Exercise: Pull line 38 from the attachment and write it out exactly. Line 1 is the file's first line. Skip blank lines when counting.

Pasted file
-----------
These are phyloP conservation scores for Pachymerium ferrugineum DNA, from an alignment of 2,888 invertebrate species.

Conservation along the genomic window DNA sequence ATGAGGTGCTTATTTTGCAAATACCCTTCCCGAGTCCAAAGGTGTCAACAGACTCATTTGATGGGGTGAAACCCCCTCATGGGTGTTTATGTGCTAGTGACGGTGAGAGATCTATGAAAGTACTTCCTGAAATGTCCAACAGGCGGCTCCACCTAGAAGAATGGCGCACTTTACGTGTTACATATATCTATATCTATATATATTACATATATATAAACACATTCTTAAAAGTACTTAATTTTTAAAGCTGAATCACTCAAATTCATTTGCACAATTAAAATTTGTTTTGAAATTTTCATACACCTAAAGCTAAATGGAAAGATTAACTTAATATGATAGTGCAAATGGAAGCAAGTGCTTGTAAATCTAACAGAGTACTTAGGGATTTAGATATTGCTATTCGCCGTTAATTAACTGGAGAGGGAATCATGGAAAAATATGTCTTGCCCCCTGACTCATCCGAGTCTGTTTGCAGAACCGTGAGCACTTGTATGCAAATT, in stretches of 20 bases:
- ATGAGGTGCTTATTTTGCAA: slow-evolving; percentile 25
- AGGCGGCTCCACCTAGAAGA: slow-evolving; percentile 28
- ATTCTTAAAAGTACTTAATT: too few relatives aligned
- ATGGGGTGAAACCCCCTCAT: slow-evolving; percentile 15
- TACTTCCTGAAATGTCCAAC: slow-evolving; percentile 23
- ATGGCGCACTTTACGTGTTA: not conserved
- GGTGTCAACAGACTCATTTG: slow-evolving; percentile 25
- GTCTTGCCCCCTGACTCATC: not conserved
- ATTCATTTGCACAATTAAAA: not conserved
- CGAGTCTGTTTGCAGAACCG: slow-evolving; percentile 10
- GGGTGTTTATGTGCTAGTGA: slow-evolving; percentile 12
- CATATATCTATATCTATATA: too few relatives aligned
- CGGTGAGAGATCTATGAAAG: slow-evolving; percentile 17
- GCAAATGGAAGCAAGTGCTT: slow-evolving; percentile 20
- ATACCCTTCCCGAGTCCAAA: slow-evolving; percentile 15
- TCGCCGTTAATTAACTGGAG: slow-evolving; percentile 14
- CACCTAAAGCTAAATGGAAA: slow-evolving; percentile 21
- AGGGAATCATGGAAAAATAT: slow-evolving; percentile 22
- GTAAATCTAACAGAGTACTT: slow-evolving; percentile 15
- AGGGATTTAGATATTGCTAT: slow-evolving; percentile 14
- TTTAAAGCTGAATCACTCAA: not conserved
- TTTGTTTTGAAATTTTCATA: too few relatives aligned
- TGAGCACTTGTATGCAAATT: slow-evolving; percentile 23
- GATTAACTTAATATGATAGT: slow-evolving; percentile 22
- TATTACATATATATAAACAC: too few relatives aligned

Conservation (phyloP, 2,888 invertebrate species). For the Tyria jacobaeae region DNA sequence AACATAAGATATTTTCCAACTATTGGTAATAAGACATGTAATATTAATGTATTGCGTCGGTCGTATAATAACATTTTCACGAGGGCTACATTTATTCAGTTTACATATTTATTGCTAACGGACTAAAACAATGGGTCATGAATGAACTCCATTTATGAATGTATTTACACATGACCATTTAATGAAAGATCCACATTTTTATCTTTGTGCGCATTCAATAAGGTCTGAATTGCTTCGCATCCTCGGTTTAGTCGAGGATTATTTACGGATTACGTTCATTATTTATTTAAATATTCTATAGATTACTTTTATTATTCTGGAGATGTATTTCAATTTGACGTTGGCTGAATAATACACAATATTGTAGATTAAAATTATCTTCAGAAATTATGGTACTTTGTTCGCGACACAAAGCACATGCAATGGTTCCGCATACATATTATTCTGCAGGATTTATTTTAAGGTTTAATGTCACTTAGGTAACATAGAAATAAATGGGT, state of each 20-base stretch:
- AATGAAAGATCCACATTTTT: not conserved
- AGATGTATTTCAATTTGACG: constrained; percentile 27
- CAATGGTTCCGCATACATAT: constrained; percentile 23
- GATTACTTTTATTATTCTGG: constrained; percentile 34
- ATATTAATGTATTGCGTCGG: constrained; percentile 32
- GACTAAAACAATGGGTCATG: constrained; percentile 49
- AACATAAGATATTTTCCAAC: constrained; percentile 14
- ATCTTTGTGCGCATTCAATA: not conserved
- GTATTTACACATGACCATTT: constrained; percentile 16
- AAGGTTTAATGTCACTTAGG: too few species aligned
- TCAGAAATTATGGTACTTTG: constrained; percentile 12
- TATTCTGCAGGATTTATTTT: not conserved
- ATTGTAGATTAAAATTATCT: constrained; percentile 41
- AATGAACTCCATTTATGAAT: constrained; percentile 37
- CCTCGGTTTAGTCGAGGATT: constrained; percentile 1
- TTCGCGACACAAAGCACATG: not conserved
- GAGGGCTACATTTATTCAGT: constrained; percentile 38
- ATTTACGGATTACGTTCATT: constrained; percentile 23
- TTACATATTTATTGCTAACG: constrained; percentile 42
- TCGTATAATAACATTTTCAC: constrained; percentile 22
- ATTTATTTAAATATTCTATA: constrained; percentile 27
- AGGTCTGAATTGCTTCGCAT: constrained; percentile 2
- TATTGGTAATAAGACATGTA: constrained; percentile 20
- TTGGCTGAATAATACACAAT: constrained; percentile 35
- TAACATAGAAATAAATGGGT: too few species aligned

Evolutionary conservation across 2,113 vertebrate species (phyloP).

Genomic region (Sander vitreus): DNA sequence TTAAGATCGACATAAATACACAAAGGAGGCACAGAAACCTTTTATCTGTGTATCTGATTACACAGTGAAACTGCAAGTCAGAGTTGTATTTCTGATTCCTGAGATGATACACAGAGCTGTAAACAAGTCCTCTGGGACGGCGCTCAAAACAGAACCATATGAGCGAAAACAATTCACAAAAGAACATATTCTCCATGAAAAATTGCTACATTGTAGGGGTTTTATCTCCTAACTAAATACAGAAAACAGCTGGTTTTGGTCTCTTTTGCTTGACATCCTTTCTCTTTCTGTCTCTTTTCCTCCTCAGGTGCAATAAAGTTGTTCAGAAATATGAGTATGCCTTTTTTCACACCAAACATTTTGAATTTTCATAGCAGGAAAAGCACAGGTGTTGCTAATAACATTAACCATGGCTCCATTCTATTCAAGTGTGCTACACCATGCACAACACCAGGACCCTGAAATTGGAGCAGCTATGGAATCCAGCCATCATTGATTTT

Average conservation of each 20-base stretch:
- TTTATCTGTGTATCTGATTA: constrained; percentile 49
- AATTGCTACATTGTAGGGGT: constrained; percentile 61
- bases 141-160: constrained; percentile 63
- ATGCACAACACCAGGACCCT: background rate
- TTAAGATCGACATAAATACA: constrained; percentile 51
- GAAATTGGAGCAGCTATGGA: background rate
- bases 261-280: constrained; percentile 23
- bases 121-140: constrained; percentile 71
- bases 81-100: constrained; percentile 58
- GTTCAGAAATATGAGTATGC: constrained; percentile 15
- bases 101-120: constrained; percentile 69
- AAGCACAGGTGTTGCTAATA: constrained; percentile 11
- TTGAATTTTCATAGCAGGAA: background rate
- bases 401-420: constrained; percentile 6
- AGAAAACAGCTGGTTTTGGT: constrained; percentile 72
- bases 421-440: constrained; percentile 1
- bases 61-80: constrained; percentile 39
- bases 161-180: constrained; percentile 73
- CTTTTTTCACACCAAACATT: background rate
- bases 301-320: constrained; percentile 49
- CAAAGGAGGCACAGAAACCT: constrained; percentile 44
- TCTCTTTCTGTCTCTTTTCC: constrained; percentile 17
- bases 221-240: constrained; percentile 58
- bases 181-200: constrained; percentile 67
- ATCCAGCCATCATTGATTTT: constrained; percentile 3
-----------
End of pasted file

- AAGGTTTAATGTCACTTAGG: too few species aligned